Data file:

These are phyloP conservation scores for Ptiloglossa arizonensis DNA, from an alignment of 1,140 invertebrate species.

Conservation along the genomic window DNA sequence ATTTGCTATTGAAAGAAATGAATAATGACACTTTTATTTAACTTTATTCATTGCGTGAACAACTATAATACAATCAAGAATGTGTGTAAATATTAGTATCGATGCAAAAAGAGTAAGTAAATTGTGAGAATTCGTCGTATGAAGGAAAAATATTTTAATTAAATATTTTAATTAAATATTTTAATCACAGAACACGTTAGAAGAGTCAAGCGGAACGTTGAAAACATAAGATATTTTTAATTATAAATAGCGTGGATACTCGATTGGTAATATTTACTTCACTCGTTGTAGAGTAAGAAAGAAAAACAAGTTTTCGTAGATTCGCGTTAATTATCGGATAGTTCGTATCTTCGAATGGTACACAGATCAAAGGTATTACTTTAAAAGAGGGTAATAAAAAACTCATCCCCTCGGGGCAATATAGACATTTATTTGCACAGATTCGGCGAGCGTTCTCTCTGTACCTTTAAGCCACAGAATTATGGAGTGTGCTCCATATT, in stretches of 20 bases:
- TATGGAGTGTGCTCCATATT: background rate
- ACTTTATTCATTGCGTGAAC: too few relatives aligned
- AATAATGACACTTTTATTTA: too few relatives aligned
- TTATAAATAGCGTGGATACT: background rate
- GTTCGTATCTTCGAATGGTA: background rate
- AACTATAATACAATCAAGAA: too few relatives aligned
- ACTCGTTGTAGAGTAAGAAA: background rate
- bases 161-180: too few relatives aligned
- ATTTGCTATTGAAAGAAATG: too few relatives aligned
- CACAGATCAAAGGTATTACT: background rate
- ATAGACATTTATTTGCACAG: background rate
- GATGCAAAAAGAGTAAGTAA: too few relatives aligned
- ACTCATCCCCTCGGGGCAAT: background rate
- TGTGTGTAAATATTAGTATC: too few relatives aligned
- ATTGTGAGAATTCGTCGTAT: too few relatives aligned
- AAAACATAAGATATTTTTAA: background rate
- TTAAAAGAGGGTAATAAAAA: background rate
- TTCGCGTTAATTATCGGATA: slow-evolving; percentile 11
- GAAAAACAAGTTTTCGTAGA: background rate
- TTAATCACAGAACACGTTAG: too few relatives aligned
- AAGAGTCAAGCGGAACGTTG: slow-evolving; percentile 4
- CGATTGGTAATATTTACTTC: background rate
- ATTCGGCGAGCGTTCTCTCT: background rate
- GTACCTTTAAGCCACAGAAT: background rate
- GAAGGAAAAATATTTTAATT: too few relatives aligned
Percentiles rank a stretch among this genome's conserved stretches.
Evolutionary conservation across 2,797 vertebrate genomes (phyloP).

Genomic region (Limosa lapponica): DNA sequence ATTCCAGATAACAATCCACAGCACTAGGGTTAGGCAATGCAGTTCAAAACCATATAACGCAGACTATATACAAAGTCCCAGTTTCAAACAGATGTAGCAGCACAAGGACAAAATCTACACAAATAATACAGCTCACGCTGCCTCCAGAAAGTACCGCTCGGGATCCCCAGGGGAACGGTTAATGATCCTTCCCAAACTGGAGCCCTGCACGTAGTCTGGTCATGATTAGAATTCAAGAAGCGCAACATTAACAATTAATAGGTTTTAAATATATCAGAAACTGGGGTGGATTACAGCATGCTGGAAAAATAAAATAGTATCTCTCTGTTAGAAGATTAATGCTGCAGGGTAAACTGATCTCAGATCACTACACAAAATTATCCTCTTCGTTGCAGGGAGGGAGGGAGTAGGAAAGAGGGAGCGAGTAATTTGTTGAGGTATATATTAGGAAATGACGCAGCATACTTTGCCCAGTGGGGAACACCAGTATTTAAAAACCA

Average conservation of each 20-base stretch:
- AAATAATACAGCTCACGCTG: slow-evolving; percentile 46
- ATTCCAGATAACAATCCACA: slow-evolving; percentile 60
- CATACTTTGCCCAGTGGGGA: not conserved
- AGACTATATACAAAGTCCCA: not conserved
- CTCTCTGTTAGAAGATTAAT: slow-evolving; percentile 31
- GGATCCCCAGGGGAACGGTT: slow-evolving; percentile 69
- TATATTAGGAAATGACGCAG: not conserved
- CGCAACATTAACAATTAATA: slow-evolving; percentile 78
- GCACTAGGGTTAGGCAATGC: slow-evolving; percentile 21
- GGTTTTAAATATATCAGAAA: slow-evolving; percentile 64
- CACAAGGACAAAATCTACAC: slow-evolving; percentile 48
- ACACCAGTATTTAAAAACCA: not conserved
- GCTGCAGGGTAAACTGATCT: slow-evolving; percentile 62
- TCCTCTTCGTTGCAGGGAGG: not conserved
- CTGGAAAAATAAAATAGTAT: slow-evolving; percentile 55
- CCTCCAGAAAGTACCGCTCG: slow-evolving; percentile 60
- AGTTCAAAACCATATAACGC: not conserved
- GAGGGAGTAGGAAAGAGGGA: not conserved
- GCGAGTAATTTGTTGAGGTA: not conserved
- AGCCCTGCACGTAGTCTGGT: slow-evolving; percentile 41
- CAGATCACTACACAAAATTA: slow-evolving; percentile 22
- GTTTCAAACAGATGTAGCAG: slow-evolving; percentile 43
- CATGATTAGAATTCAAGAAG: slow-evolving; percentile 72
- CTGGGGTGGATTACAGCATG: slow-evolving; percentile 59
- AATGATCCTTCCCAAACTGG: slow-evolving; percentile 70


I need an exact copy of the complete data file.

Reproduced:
These are phyloP conservation scores for Ptiloglossa arizonensis DNA, from an alignment of 1,140 invertebrate species.

Conservation along the genomic window DNA sequence ATTTGCTATTGAAAGAAATGAATAATGACACTTTTATTTAACTTTATTCATTGCGTGAACAACTATAATACAATCAAGAATGTGTGTAAATATTAGTATCGATGCAAAAAGAGTAAGTAAATTGTGAGAATTCGTCGTATGAAGGAAAAATATTTTAATTAAATATTTTAATTAAATATTTTAATCACAGAACACGTTAGAAGAGTCAAGCGGAACGTTGAAAACATAAGATATTTTTAATTATAAATAGCGTGGATACTCGATTGGTAATATTTACTTCACTCGTTGTAGAGTAAGAAAGAAAAACAAGTTTTCGTAGATTCGCGTTAATTATCGGATAGTTCGTATCTTCGAATGGTACACAGATCAAAGGTATTACTTTAAAAGAGGGTAATAAAAAACTCATCCCCTCGGGGCAATATAGACATTTATTTGCACAGATTCGGCGAGCGTTCTCTCTGTACCTTTAAGCCACAGAATTATGGAGTGTGCTCCATATT, in stretches of 20 bases:
- TATGGAGTGTGCTCCATATT: background rate
- ACTTTATTCATTGCGTGAAC: too few relatives aligned
- AATAATGACACTTTTATTTA: too few relatives aligned
- TTATAAATAGCGTGGATACT: background rate
- GTTCGTATCTTCGAATGGTA: background rate
- AACTATAATACAATCAAGAA: too few relatives aligned
- ACTCGTTGTAGAGTAAGAAA: background rate
- bases 161-180: too few relatives aligned
- ATTTGCTATTGAAAGAAATG: too few relatives aligned
- CACAGATCAAAGGTATTACT: background rate
- ATAGACATTTATTTGCACAG: background rate
- GATGCAAAAAGAGTAAGTAA: too few relatives aligned
- ACTCATCCCCTCGGGGCAAT: background rate
- TGTGTGTAAATATTAGTATC: too few relatives aligned
- ATTGTGAGAATTCGTCGTAT: too few relatives aligned
- AAAACATAAGATATTTTTAA: background rate
- TTAAAAGAGGGTAATAAAAA: background rate
- TTCGCGTTAATTATCGGATA: slow-evolving; percentile 11
- GAAAAACAAGTTTTCGTAGA: background rate
- TTAATCACAGAACACGTTAG: too few relatives aligned
- AAGAGTCAAGCGGAACGTTG: slow-evolving; percentile 4
- CGATTGGTAATATTTACTTC: background rate
- ATTCGGCGAGCGTTCTCTCT: background rate
- GTACCTTTAAGCCACAGAAT: background rate
- GAAGGAAAAATATTTTAATT: too few relatives aligned
Percentiles rank a stretch among this genome's conserved stretches.
Evolutionary conservation across 2,797 vertebrate genomes (phyloP).

Genomic region (Limosa lapponica): DNA sequence ATTCCAGATAACAATCCACAGCACTAGGGTTAGGCAATGCAGTTCAAAACCATATAACGCAGACTATATACAAAGTCCCAGTTTCAAACAGATGTAGCAGCACAAGGACAAAATCTACACAAATAATACAGCTCACGCTGCCTCCAGAAAGTACCGCTCGGGATCCCCAGGGGAACGGTTAATGATCCTTCCCAAACTGGAGCCCTGCACGTAGTCTGGTCATGATTAGAATTCAAGAAGCGCAACATTAACAATTAATAGGTTTTAAATATATCAGAAACTGGGGTGGATTACAGCATGCTGGAAAAATAAAATAGTATCTCTCTGTTAGAAGATTAATGCTGCAGGGTAAACTGATCTCAGATCACTACACAAAATTATCCTCTTCGTTGCAGGGAGGGAGGGAGTAGGAAAGAGGGAGCGAGTAATTTGTTGAGGTATATATTAGGAAATGACGCAGCATACTTTGCCCAGTGGGGAACACCAGTATTTAAAAACCA

Average conservation of each 20-base stretch:
- AAATAATACAGCTCACGCTG: slow-evolving; percentile 46
- ATTCCAGATAACAATCCACA: slow-evolving; percentile 60
- CATACTTTGCCCAGTGGGGA: not conserved
- AGACTATATACAAAGTCCCA: not conserved
- CTCTCTGTTAGAAGATTAAT: slow-evolving; percentile 31
- GGATCCCCAGGGGAACGGTT: slow-evolving; percentile 69
- TATATTAGGAAATGACGCAG: not conserved
- CGCAACATTAACAATTAATA: slow-evolving; percentile 78
- GCACTAGGGTTAGGCAATGC: slow-evolving; percentile 21
- GGTTTTAAATATATCAGAAA: slow-evolving; percentile 64
- CACAAGGACAAAATCTACAC: slow-evolving; percentile 48
- ACACCAGTATTTAAAAACCA: not conserved
- GCTGCAGGGTAAACTGATCT: slow-evolving; percentile 62
- TCCTCTTCGTTGCAGGGAGG: not conserved
- CTGGAAAAATAAAATAGTAT: slow-evolving; percentile 55
- CCTCCAGAAAGTACCGCTCG: slow-evolving; percentile 60
- AGTTCAAAACCATATAACGC: not conserved
- GAGGGAGTAGGAAAGAGGGA: not conserved
- GCGAGTAATTTGTTGAGGTA: not conserved
- AGCCCTGCACGTAGTCTGGT: slow-evolving; percentile 41
- CAGATCACTACACAAAATTA: slow-evolving; percentile 22
- GTTTCAAACAGATGTAGCAG: slow-evolving; percentile 43
- CATGATTAGAATTCAAGAAG: slow-evolving; percentile 72
- CTGGGGTGGATTACAGCATG: slow-evolving; percentile 59
- AATGATCCTTCCCAAACTGG: slow-evolving; percentile 70